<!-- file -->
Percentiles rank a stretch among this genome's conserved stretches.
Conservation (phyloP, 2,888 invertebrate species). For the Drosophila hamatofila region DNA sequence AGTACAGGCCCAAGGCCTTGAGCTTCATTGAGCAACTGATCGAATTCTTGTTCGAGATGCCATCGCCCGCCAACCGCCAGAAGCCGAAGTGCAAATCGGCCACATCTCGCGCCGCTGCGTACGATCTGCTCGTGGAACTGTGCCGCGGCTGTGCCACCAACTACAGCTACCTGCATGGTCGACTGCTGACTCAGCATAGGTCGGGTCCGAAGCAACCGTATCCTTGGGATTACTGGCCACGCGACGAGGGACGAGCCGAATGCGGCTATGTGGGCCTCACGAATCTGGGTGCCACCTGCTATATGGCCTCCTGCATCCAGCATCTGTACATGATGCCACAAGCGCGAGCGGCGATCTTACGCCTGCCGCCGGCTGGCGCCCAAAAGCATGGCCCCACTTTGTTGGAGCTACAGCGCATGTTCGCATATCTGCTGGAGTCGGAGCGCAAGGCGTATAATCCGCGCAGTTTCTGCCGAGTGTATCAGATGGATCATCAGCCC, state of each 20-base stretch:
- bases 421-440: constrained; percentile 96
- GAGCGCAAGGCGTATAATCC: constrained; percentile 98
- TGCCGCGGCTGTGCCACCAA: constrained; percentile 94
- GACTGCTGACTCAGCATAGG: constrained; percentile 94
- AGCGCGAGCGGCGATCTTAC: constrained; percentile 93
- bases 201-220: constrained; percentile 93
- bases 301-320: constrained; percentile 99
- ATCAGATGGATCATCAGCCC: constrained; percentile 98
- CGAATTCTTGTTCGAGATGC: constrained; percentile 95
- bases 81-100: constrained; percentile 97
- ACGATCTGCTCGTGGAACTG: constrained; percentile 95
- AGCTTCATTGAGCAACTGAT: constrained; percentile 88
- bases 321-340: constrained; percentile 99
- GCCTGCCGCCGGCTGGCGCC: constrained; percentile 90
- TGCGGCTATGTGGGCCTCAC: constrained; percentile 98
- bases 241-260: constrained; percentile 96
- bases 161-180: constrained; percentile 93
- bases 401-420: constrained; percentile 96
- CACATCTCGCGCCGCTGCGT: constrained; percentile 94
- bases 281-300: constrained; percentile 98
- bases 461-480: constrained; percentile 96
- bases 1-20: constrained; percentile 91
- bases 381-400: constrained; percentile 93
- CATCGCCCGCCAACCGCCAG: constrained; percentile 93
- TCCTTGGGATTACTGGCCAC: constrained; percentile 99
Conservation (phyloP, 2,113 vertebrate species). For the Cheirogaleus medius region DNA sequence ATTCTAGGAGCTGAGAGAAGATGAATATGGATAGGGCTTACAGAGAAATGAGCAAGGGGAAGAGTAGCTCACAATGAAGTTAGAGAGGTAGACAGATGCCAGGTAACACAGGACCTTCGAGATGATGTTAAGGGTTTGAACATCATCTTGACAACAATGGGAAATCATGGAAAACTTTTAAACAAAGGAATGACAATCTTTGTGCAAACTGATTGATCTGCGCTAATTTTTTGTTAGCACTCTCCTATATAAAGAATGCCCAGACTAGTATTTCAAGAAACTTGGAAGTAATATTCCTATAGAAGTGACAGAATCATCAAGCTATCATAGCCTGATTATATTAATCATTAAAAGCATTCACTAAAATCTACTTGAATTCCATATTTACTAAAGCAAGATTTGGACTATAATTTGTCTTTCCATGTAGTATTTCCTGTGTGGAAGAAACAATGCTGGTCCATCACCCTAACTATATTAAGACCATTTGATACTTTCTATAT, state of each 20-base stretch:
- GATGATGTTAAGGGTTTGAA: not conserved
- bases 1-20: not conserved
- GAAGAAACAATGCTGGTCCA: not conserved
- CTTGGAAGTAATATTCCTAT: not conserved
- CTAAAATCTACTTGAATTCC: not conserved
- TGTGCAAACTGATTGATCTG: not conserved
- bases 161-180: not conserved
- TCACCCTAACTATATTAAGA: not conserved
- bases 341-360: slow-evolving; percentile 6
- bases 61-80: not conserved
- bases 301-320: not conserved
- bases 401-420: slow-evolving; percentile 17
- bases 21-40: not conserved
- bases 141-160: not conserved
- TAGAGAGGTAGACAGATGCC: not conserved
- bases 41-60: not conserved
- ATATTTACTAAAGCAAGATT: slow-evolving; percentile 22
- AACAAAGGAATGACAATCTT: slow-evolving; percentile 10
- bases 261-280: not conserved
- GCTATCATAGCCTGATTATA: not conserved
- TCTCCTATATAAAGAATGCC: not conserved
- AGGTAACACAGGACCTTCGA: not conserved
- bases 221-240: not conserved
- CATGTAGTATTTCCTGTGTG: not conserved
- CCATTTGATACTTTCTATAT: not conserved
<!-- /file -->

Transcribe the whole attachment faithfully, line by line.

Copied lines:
Percentiles rank a stretch among this genome's conserved stretches.
Conservation (phyloP, 2,888 invertebrate species). For the Drosophila hamatofila region DNA sequence AGTACAGGCCCAAGGCCTTGAGCTTCATTGAGCAACTGATCGAATTCTTGTTCGAGATGCCATCGCCCGCCAACCGCCAGAAGCCGAAGTGCAAATCGGCCACATCTCGCGCCGCTGCGTACGATCTGCTCGTGGAACTGTGCCGCGGCTGTGCCACCAACTACAGCTACCTGCATGGTCGACTGCTGACTCAGCATAGGTCGGGTCCGAAGCAACCGTATCCTTGGGATTACTGGCCACGCGACGAGGGACGAGCCGAATGCGGCTATGTGGGCCTCACGAATCTGGGTGCCACCTGCTATATGGCCTCCTGCATCCAGCATCTGTACATGATGCCACAAGCGCGAGCGGCGATCTTACGCCTGCCGCCGGCTGGCGCCCAAAAGCATGGCCCCACTTTGTTGGAGCTACAGCGCATGTTCGCATATCTGCTGGAGTCGGAGCGCAAGGCGTATAATCCGCGCAGTTTCTGCCGAGTGTATCAGATGGATCATCAGCCC, state of each 20-base stretch:
- bases 421-440: constrained; percentile 96
- GAGCGCAAGGCGTATAATCC: constrained; percentile 98
- TGCCGCGGCTGTGCCACCAA: constrained; percentile 94
- GACTGCTGACTCAGCATAGG: constrained; percentile 94
- AGCGCGAGCGGCGATCTTAC: constrained; percentile 93
- bases 201-220: constrained; percentile 93
- bases 301-320: constrained; percentile 99
- ATCAGATGGATCATCAGCCC: constrained; percentile 98
- CGAATTCTTGTTCGAGATGC: constrained; percentile 95
- bases 81-100: constrained; percentile 97
- ACGATCTGCTCGTGGAACTG: constrained; percentile 95
- AGCTTCATTGAGCAACTGAT: constrained; percentile 88
- bases 321-340: constrained; percentile 99
- GCCTGCCGCCGGCTGGCGCC: constrained; percentile 90
- TGCGGCTATGTGGGCCTCAC: constrained; percentile 98
- bases 241-260: constrained; percentile 96
- bases 161-180: constrained; percentile 93
- bases 401-420: constrained; percentile 96
- CACATCTCGCGCCGCTGCGT: constrained; percentile 94
- bases 281-300: constrained; percentile 98
- bases 461-480: constrained; percentile 96
- bases 1-20: constrained; percentile 91
- bases 381-400: constrained; percentile 93
- CATCGCCCGCCAACCGCCAG: constrained; percentile 93
- TCCTTGGGATTACTGGCCAC: constrained; percentile 99
Conservation (phyloP, 2,113 vertebrate species). For the Cheirogaleus medius region DNA sequence ATTCTAGGAGCTGAGAGAAGATGAATATGGATAGGGCTTACAGAGAAATGAGCAAGGGGAAGAGTAGCTCACAATGAAGTTAGAGAGGTAGACAGATGCCAGGTAACACAGGACCTTCGAGATGATGTTAAGGGTTTGAACATCATCTTGACAACAATGGGAAATCATGGAAAACTTTTAAACAAAGGAATGACAATCTTTGTGCAAACTGATTGATCTGCGCTAATTTTTTGTTAGCACTCTCCTATATAAAGAATGCCCAGACTAGTATTTCAAGAAACTTGGAAGTAATATTCCTATAGAAGTGACAGAATCATCAAGCTATCATAGCCTGATTATATTAATCATTAAAAGCATTCACTAAAATCTACTTGAATTCCATATTTACTAAAGCAAGATTTGGACTATAATTTGTCTTTCCATGTAGTATTTCCTGTGTGGAAGAAACAATGCTGGTCCATCACCCTAACTATATTAAGACCATTTGATACTTTCTATAT, state of each 20-base stretch:
- GATGATGTTAAGGGTTTGAA: not conserved
- bases 1-20: not conserved
- GAAGAAACAATGCTGGTCCA: not conserved
- CTTGGAAGTAATATTCCTAT: not conserved
- CTAAAATCTACTTGAATTCC: not conserved
- TGTGCAAACTGATTGATCTG: not conserved
- bases 161-180: not conserved
- TCACCCTAACTATATTAAGA: not conserved
- bases 341-360: slow-evolving; percentile 6
- bases 61-80: not conserved
- bases 301-320: not conserved
- bases 401-420: slow-evolving; percentile 17
- bases 21-40: not conserved
- bases 141-160: not conserved
- TAGAGAGGTAGACAGATGCC: not conserved
- bases 41-60: not conserved
- ATATTTACTAAAGCAAGATT: slow-evolving; percentile 22
- AACAAAGGAATGACAATCTT: slow-evolving; percentile 10
- bases 261-280: not conserved
- GCTATCATAGCCTGATTATA: not conserved
- TCTCCTATATAAAGAATGCC: not conserved
- AGGTAACACAGGACCTTCGA: not conserved
- bases 221-240: not conserved
- CATGTAGTATTTCCTGTGTG: not conserved
- CCATTTGATACTTTCTATAT: not conserved